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Malawi PSLCE selection sparks debate: No breather for northerners

Malawi PSLCE selection sparks debate: No breather for northerners

BLANTYRE-(MaraviPost)—It is undisputable fact thatQuota system, in all its sheds and manifestations, was evil and discriminatory and that is the more reason every presidential candidate in the run up to 2019 election promised to abolish it once given a chance to be on the country’s driving seat.

In February 2020, the Democratic Progressive Party (DPP) regime, through the then education minister Susuwele Banda, announced the abolishment of the system. Banda said with the construction of 250 secondary schools, selection of students would include those with disability and people with albinism without quota system.

However, the 2019/2020 form one selection that was released on Monday this week has left many Malawians with more questions than answers. A quick look at the selection indicates that neither quota system nor meritocracy was used. So what’s the system has the Tonse Alliance adopted?

 Let’s have a quick look at the figures per region. In the Northern region 36 964 students passed out of 44 337 students who sat for the exams, representing 83 percent pass rate.

In the Central region 108 112 sat for the exams and 86 825 passed representing 80 percent pass rate while the Southern region has total of 101 598 successful students out of 124 568 students who sat for the exams, representing 82 percent pass rate.

From the information above, overall performance the Northern region is on first position with 83 percent seconded Southern region with 82 percent. Central region is trailing behind with 80 percent.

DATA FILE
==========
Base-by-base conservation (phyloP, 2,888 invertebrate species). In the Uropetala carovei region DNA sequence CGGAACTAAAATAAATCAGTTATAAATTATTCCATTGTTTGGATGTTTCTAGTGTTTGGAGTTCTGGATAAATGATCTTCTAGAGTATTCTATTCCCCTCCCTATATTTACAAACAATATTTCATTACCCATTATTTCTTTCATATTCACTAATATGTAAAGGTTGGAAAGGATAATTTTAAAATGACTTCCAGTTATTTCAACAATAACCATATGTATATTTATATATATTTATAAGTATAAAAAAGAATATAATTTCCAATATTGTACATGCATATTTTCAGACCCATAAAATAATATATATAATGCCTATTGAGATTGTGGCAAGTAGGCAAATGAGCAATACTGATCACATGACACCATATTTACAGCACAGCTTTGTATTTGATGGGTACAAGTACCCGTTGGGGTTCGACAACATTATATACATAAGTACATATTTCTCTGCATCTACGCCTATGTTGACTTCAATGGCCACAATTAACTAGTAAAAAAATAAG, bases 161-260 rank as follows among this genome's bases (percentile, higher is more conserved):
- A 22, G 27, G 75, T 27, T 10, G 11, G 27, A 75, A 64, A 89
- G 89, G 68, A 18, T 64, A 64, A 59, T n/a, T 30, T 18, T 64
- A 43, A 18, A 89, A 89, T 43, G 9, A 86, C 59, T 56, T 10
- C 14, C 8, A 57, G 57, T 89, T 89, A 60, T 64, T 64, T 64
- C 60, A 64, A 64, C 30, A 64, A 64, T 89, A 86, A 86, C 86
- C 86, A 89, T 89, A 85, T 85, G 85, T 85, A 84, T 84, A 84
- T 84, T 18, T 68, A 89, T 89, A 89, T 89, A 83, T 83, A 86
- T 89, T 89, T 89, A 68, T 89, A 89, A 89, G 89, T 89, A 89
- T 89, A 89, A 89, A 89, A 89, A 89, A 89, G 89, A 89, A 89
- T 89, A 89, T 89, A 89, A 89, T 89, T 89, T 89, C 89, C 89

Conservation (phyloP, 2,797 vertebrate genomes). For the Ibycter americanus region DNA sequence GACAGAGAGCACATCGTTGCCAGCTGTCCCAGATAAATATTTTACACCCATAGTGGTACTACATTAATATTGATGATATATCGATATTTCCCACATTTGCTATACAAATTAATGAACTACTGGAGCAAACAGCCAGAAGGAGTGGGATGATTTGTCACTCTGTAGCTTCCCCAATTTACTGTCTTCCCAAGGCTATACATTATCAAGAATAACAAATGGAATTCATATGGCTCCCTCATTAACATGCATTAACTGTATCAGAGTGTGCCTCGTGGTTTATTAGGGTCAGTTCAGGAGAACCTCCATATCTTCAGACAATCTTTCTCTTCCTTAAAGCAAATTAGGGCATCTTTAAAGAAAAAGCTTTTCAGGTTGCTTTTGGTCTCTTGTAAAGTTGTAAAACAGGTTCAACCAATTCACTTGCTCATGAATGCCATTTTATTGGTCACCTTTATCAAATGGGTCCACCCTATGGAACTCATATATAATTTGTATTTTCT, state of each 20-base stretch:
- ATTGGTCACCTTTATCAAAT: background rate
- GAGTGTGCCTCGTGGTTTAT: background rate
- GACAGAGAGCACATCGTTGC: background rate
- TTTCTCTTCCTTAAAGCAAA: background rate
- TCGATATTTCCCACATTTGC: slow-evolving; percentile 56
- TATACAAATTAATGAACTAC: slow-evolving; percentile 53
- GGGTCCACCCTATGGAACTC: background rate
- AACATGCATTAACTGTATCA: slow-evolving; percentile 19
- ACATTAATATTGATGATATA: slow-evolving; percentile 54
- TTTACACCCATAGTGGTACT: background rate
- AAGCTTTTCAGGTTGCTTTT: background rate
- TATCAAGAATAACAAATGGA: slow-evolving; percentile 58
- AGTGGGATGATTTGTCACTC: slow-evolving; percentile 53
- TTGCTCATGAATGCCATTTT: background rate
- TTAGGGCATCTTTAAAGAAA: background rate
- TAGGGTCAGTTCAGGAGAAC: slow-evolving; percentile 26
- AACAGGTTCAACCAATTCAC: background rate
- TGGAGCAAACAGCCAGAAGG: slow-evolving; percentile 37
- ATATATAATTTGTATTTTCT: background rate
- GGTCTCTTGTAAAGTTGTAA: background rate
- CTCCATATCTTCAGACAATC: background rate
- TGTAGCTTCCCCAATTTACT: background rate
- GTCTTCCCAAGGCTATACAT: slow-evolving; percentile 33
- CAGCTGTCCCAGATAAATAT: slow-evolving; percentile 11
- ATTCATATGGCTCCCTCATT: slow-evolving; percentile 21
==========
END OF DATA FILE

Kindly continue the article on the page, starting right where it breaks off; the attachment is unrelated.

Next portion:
Surprisingly, Central region has performed better on national secondary schools selection, grabbing 50 percent of the available spaces seconded by South with 40 percent while the Northern region has a meager share of 10 percent.

Meanwhile, education experts and other human rights activists have asked the education ministry to give an explanation on the disparities.

Edukans Foundation Malawi country representative Limbani Nsapato, in an interview with the Nation, wondered why the Northern Region which got the highest passing rate of 83 percent followed by the Southern Region with 82 percent and Central Region with 80 percent, has ended up being allocated less spaces in national secondary schools.

“If it’s a question of quality versus quantity, this needs to be investigated,” said Nsapato.

He also observed that an analysis of the form one selection from 2016 to 2020 shows that this year is the first time the share for the Centre has moved from 41 percent to 50 percent while the South and North their shares have dropped from 45 percent to 40 percent and 14 percent to 10 percent respectively.

Nsapato further explained that compared to last year, it is only Central Region which has gained spaces for students selected to national schools with 147 spaces while the North and South have dropped by 85 and 95 spaces respectively.

Nevertheless, Nsapato said students in the Northern Region should pull up their socks if they are to find their way into national secondary schools, arguing that a 2018 research commissioned by the Malawi National Examinations Board (Maneb) and the Southern Africa Consortium for Monitoring Education Quality showed that students from the North scored lower grades in English, Mathematics, Chichewa and Science where they emerged the lowest in mean scores among the country’s six education divisions.